9. Moral Agency and the Sexual Transmission of HIV

    ERIC Educational Resources Information Center

    O'Leary, Ann; Wolitski, Richard J.

    2009-01-01

    Sexual transmission of HIV occurs because an infected person has unprotected sex with a previously uninfected person. The majority of HIV infections are transmitted by individuals who are unaware of their infection, and most persons who are diagnosed with HIV significantly reduce or eliminate risk behaviors once they learn they have HIV. However,…

  10. HIV-specific IgG in cervicovaginal secretions of exposed HIV-uninfected female sexual partners of HIV-infected men.

    PubMed

    Buchacz, K; Parekh, B S; Padian, N S; van der Straten, A; Phillips, S; Jonte, J; Holmberg, S D

    2001-12-10

    The presence of human immunodeficiency virus (HIV)-specific antibodies was examined in plasma and cervicovaginal (mucosal) samples of 24 HIV-exposed uninfected (EU) female sexual partners of HIV-infected men, and compared with findings in 18 HIV-infected and 15 low-risk HIV-uninfected women. Only HIV-infected women had detectable HIV-specific immunoglobulin G (IgG) (18 of 18) or HIV-IgA (6 of 18) in cervicovaginal samples by enzyme immunoassay (EIA). However, 3 of 24 EU women had positive Western blot (WB) for HIV-IgG in cervicovaginal secretions, while 2 of 24 EU women and 1 of 15 low-risk controls had indeterminate IgG-WB. EU women with positive or indeterminate IgG-WB in the cervicovaginal samples were similar in risk to the remaining EU women. None of the HIV-uninfected women had mucosal HIV-IgA. The findings suggest that some sexually or parenterally exposed HIV-uninfected women might develop low-level mucosal IgG responses. However, it appears unlikely that HIV-specific cervicovaginal antibodies play a major role in protection from HIV infection in this EU population. PMID:11788020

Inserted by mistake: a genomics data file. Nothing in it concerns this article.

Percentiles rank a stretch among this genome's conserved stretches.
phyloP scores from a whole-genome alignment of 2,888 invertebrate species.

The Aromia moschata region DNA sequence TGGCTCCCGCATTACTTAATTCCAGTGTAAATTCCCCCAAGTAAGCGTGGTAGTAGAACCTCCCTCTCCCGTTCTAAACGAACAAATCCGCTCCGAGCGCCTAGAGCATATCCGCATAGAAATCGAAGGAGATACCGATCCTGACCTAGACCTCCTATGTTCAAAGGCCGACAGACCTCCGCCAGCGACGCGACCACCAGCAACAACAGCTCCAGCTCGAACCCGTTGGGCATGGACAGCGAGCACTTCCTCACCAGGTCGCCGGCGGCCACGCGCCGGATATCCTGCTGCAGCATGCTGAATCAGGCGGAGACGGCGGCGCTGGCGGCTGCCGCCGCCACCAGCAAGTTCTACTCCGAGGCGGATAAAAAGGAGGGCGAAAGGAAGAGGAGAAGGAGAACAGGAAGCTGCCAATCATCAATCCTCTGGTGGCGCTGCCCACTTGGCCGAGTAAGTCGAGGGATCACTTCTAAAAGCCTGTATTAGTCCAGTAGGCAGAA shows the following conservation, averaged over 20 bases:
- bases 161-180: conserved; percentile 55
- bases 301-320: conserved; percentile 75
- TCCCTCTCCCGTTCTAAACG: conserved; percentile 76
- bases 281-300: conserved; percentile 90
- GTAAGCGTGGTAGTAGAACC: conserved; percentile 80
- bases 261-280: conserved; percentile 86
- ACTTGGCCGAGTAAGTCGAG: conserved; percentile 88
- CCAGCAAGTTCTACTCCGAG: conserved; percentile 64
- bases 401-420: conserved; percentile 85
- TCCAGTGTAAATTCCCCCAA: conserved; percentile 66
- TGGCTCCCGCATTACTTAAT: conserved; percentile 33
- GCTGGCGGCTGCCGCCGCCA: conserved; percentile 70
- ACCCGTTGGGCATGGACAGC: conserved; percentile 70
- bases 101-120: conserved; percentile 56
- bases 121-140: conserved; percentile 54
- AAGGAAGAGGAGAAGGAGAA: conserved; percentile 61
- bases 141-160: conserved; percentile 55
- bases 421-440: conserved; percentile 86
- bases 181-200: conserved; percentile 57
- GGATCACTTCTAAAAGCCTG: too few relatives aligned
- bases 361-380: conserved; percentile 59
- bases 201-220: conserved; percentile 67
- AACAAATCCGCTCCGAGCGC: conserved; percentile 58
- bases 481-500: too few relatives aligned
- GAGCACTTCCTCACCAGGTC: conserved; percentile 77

11. Laser palliation of the HIV+ patient

    NASA Astrophysics Data System (ADS)

    Convissar, Robert A.

    2003-12-01

    Many oral manifestations of HIV infection can be used as markers for degree of immunosupression. These manifestations may be treated with antibiotics, analgesics, and antineoplastics, which may interact and interfere with antiviral agents used to treat the disease, and possibly exacerbate it. Dentists will see more HIV-infected patients as medical research transforms this disease into a chronic illness. Lasers have been shown to be effective instruments in palliation of oral manifestations of HIV infection. The use of lasers to palliate the painful symptoms of three oral manifestations of HIV infection is described. The advantages and benefits to both patient and dentist will be discussed. The paper does not address the use of lasers as a modality to treat or cure HIV infection -- only to palliate some of its symptoms.